Five ways traveling boosts intellectual wellness

When you think of going on vacation, you probably imagine yourself lying in the sand on your favorite beach, sipping piña coladas and listening to Jimmy Buffett’s “Margaritaville.” Perhaps you enjoy driving out to the mountains and taking in the lush scenery, while trying to capture the perfect Instagram pic. While these experiences can be fun and exciting, there’s more to traveling than meets the eye.

Building confidence with your patients

In December 2016, a Wisconsin Veterans Affairs medical center made national headlines when nearly 600 patients were exposed to HIV and hepatitis B and C after a dentist reused his own dental instruments instead of performing procedures with hospital-sterilized, disposable tools. This past April saw the publication of “Lion Hearted,” an account of Cecil the lion’s last hours before he was shot and killed by Walter Palmer, a Minnesota dentist who became an overnight internet pariah following his ill-fated safari in July 2015. These are just two news stories, but each one can impact how the public views our profession and how much our patients trust us.

Using research to collaboratively address barriers to dental care

You read a restaurant review on Yelp. You survey the menu and ask a friend about their favorite dish. You may even ask the waiter for more information about the ingredients. Who would have thought that going out to dinner would require so much research? Informally, we use research to help us make decisions in our daily lives. Formally, research is used to gather information and discover associations between topics. With an interest in learning more about underserved populations, I used research techniques to explore barriers to oral health for Latinos in eastern North Carolina from the perspective of community health workers.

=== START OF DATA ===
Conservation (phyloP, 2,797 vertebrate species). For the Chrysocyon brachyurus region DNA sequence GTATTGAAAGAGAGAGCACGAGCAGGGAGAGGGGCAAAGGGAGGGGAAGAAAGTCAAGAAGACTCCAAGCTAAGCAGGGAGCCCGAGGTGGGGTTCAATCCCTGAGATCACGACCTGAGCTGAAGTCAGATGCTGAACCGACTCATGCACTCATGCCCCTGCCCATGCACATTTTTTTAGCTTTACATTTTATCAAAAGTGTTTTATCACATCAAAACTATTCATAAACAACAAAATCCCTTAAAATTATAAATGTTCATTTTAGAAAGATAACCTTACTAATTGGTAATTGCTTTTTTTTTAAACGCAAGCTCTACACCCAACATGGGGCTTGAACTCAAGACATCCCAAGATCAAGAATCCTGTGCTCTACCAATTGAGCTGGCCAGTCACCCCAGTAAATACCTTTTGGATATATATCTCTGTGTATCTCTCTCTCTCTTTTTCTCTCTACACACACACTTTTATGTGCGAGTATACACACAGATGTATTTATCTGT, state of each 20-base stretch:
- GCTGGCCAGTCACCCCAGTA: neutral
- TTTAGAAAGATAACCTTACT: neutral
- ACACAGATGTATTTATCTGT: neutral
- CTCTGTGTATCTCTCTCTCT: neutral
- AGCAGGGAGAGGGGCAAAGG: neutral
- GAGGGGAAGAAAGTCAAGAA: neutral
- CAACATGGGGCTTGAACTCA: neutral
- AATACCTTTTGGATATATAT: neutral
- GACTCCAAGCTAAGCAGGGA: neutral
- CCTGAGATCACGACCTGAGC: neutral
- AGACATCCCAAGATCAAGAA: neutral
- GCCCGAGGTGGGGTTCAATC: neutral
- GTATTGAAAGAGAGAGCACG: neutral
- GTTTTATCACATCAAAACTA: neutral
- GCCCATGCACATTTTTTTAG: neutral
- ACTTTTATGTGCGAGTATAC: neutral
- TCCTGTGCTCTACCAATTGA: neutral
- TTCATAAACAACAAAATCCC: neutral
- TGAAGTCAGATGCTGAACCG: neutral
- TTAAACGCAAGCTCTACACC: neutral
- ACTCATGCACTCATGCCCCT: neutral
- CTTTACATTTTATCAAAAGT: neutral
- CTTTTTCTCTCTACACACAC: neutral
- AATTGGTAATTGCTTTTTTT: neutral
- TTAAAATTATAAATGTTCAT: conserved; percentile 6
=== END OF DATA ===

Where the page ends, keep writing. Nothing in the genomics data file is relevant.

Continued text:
Develop a healthy relationship with competition

Early on, we learned that winning a game of Go Fish or Hide-and-Seek was positive. It gave us a reason to celebrate or be celebrated. Without some competitive spirit, few of us would be here. You’ve probably been first (or close to it) a lot. You’ve compiled a list of “wins” neatly into a CV and presented it proudly. It’s part of who you are and why you’re in dental school. But here, all of your peers have similar résumés. Some may be more impressive than yours. An unfamiliar territory for most, this comparison becomes a source of negativity for many.